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J Appl Physiol (1985). 2002 Feb;92(2):572-80.

Effects of training frequency on the dynamics of performance response to a single training bout.

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Groupe Physiologie et Physiopathologie de l'Exercice et Handicap, Groupement d'Intérêt Public Exercice, Université Saint-Etienne, 42023 Saint-Etienne cedex 2, France.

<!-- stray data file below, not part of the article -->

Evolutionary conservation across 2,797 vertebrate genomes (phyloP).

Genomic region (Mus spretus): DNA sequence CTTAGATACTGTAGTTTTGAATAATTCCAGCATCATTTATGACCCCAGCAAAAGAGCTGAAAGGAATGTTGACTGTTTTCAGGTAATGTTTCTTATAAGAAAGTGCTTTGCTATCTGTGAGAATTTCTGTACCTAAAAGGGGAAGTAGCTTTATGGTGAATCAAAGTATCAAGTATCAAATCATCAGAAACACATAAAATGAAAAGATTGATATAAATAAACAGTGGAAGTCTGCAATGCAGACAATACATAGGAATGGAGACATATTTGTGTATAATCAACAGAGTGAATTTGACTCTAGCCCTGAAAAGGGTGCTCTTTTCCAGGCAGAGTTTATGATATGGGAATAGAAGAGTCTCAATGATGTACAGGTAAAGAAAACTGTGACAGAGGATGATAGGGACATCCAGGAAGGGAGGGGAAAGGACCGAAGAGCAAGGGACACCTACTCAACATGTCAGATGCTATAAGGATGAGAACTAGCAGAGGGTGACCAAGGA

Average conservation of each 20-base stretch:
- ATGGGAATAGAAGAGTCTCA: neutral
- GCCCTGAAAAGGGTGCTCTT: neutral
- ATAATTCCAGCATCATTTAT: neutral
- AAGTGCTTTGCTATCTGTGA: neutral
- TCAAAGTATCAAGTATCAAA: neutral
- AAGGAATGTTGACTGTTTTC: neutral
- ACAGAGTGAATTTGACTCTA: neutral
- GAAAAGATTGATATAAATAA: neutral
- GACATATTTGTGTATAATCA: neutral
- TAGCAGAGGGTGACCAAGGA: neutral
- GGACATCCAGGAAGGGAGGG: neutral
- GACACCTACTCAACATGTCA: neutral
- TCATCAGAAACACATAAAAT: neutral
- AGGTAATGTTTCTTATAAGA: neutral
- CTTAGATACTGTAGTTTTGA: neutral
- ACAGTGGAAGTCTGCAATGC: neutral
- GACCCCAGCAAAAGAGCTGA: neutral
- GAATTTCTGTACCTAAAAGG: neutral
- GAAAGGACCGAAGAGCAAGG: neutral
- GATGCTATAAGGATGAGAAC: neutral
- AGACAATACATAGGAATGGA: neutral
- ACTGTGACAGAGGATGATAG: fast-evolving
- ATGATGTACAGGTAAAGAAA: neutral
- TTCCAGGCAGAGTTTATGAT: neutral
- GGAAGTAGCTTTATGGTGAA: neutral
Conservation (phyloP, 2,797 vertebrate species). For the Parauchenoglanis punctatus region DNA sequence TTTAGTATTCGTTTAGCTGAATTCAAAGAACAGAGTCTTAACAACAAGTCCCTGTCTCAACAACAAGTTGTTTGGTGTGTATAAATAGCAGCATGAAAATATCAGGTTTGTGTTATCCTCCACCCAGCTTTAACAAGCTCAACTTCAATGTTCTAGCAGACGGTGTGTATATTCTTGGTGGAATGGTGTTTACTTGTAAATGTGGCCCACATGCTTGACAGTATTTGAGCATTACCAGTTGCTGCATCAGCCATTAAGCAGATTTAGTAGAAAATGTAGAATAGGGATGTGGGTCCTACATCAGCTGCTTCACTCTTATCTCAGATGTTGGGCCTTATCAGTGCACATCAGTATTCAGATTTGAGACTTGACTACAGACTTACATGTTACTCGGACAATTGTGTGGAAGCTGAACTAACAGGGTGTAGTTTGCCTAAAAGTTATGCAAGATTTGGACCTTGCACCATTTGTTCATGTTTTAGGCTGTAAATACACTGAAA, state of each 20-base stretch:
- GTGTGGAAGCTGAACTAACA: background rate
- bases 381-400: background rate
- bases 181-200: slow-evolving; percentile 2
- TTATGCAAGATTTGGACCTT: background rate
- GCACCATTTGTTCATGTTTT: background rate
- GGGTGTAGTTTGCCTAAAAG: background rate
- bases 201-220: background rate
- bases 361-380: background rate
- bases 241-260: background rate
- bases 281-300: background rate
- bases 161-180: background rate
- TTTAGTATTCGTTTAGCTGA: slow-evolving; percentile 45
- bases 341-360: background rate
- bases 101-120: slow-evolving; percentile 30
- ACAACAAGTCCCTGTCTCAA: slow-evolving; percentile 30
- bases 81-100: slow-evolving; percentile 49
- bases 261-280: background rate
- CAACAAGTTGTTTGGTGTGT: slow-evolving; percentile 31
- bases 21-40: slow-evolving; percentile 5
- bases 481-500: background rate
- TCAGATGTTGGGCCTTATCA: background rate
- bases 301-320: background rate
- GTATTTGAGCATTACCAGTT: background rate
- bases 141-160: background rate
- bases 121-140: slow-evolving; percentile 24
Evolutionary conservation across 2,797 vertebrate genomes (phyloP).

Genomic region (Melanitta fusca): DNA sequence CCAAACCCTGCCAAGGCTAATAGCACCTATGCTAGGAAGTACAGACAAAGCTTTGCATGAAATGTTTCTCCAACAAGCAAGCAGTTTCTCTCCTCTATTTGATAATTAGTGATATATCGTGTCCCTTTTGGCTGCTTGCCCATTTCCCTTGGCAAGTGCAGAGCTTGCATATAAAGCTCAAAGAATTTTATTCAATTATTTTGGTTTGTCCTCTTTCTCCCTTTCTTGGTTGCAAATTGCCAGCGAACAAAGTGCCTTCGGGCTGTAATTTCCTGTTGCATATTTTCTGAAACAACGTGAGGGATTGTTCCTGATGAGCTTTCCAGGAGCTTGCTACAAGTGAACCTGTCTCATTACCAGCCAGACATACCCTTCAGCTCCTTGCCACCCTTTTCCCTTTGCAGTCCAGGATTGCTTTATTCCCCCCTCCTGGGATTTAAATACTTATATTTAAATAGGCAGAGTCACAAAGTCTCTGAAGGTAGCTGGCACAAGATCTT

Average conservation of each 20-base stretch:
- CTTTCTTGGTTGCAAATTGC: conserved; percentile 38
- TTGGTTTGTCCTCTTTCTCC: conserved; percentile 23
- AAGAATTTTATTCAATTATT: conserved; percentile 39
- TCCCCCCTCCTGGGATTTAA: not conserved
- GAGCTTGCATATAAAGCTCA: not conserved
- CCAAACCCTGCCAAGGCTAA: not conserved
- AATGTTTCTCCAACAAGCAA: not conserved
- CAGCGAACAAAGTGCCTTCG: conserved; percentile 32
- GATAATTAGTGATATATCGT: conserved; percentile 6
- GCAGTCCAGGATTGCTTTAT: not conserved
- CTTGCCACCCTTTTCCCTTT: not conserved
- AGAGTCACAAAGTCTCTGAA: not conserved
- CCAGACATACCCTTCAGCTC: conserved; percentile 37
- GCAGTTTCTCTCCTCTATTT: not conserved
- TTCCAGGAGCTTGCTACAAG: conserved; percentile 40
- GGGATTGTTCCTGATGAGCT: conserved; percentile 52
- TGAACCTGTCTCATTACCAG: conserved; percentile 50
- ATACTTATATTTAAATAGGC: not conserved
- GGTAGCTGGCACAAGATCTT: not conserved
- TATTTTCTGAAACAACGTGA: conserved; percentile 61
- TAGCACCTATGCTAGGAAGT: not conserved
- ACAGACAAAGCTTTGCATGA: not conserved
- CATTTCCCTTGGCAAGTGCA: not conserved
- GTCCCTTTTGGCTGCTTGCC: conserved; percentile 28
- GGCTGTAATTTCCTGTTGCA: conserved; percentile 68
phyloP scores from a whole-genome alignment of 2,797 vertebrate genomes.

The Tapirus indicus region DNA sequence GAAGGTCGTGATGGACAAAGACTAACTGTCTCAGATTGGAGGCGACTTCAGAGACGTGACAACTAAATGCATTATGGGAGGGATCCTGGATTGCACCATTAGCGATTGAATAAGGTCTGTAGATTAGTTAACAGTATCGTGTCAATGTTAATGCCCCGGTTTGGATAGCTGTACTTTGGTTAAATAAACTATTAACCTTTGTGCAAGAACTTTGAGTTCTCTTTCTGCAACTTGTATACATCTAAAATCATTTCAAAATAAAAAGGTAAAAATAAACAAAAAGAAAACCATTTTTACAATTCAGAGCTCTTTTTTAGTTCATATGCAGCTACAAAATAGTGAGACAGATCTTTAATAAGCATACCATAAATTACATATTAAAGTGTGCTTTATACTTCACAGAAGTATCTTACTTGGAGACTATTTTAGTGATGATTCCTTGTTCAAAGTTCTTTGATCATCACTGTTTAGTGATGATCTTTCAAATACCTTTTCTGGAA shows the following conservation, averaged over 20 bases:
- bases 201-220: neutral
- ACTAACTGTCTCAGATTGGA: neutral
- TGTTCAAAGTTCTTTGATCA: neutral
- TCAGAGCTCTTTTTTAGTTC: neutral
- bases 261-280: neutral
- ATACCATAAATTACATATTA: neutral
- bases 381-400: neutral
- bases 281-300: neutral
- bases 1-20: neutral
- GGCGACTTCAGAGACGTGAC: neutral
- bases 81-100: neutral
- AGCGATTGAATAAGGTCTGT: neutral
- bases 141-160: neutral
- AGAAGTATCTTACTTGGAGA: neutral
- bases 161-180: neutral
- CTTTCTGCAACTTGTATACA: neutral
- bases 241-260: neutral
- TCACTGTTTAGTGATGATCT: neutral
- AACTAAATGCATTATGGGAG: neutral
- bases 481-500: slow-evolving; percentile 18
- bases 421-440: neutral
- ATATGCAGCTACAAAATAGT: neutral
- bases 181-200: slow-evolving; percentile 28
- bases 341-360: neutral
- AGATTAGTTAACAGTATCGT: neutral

The aim of this study was to analyze the effect of an increase in training frequency on exercise-induced fatigue by using a systems model with parameters free to vary over time. Six previously untrained subjects undertook a 15-wk training experiment composed of 1) an 8-wk training period with three sessions per week (low-frequency training), 2) 1 wk without training, 3) a 4-wk training period with five sessions per week [high frequency training (HFT)], and 4) 2 wk without training. The systems input ascribed to training loads was computed from interval exercises and expressed in arbitrary units. The systems output ascribed to performance was evaluated three times each week using maximal power sustained over 5 min. The time-varying parameters of the model were estimated by fitting modeled performances to the measured ones using a recursive least squares method. The variations over time in the model parameters showed an increase in magnitude and duration of fatigue induced by a single training bout. The time needed to recover performance after a training session increased from 0.9 +/- 2.1 days at the end of low-frequency training to 3.6 +/- 2.0 days at the end of HFT. The maximal gain in performance for a given training load decreased during HFT. This study showed that shortening recovery time between training sessions progressively yielded a more persistent fatigue induced by each training.

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